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15.1 Definition—Trademark

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15.1 DEFINITION—TRADEMARK (15 U.S.C. § 1127)

A trademark is any word, name, symbol, device[, or any combination thereof,] used by a person to identify and distinguish that person’s goods from those of others and to indicate the source of the goods [, even if that source is generally unknown].

[A person who uses the trademark of another may be liable for damages.]

Comment

This instruction is a model for any case involving a trademark as defined by the Lanham Act, 15 U.S.C. § 1127. Under the Lanham Act, the term "mark" is often used to define the various types of mark protected by the trademark law, such as trade and service marks, collective trade and service marks, and certification trade and service marks. New Kids on the Block v. New America Pub., Inc., 971 F.2d 302, 306 (9th Cir.1992). For instructions on other trade devices protected by trademark law, see Instruction 15.2 (DefinitionTrade Dress) and Instruction 15.3 (DefinitionTrade Name/Commercial Name).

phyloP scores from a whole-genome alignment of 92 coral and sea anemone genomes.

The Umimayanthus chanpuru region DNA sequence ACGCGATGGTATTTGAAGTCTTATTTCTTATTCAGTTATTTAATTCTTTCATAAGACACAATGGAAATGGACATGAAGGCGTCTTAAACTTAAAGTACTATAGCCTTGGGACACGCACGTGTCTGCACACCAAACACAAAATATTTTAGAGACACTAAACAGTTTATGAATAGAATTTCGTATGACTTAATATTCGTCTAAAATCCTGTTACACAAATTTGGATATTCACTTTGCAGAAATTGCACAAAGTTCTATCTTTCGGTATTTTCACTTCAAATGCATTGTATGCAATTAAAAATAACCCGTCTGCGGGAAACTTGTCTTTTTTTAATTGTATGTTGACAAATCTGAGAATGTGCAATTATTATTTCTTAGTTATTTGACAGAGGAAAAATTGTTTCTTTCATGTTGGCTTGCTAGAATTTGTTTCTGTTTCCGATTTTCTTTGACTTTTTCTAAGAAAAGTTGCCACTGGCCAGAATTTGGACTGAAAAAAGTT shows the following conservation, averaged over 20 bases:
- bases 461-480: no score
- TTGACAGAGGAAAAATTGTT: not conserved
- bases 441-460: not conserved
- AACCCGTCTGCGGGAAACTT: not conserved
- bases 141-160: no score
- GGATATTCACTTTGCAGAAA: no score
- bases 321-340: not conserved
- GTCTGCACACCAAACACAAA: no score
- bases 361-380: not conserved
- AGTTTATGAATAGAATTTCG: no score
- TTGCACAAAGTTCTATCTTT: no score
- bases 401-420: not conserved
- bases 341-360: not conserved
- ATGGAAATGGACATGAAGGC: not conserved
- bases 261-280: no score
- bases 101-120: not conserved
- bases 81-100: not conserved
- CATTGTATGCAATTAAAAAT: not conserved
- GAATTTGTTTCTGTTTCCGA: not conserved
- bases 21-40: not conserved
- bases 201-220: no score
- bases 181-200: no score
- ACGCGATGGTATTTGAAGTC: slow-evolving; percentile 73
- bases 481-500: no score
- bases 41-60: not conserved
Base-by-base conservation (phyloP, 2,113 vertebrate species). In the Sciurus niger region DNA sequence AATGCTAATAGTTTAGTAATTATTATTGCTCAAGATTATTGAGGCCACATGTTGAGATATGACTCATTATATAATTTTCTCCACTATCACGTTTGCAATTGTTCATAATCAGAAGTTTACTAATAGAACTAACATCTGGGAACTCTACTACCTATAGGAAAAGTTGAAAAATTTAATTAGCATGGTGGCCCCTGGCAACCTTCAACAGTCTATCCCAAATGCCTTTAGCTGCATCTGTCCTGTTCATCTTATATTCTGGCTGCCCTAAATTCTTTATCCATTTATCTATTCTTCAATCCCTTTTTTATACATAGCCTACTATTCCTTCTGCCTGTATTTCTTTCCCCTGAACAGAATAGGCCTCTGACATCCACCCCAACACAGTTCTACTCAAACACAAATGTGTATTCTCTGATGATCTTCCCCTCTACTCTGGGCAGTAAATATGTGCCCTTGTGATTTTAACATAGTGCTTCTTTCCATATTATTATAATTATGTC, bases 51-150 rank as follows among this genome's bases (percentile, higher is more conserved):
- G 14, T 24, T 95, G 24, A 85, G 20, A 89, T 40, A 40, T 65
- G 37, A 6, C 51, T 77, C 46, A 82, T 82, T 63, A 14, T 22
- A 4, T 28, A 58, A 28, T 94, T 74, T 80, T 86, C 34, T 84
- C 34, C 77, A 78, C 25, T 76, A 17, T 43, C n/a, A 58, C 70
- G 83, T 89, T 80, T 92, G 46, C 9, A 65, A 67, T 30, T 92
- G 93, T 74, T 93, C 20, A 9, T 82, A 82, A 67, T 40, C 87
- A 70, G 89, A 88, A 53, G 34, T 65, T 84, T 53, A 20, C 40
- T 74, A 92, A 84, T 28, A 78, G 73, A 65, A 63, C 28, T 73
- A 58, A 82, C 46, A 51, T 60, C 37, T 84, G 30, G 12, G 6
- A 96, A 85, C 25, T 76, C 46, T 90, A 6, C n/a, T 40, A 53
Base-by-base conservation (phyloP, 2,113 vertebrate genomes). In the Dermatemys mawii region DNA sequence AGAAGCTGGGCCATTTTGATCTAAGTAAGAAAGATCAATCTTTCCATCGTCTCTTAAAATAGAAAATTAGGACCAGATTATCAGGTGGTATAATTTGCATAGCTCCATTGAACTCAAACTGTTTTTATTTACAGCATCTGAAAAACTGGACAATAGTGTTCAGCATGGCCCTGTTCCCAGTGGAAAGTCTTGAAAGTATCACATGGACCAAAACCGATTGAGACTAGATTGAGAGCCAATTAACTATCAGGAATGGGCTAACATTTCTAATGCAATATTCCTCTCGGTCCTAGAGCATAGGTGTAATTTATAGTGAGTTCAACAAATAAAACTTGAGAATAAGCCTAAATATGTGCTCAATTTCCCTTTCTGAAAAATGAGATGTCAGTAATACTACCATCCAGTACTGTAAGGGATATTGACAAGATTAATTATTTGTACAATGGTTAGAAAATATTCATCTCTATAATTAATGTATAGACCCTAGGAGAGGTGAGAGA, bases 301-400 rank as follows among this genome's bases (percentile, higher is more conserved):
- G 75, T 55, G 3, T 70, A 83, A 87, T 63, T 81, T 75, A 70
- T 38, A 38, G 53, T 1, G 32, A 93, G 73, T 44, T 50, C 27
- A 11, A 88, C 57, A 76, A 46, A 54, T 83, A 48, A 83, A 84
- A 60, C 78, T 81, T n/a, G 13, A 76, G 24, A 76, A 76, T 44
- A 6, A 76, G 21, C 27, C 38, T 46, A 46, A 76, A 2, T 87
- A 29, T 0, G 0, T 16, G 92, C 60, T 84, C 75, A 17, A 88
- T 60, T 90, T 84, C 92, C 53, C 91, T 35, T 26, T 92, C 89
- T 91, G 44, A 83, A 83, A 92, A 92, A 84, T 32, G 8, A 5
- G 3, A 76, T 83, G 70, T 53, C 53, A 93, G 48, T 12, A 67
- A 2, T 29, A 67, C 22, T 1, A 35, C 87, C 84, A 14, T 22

A trademark is a limited property right in a particular word, phrase or symbol. See New Kids on the Block, 971 F.2d at 306. It identifies the source of goods. See Brookfield Communications v. West Coast Entertainment, 174 F.3d 1036, 1051 (9th Cir.1999). But it fails to serve its source-identifying function when the public has never seen it, for instance when registered for an Internet domain name. Id. Accordingly, it is not protected until it is used in public in a manner that creates an association among consumers between the mark and the mark’s owner. Id. The ability of a trademark to distinguish the source of the goods it marks, not the uniqueness of its color, shape, fragrance, word or sign, entitles it to protection. See Qualitex Co. v. Jacobson Products Co., 514 U.S. 159, 164, 166 (1995). Accordingly, even "a color may sometimes meet the basic legal requirements for use as a trademark" if it can sufficiently serve the basic purpose of source identification. Id.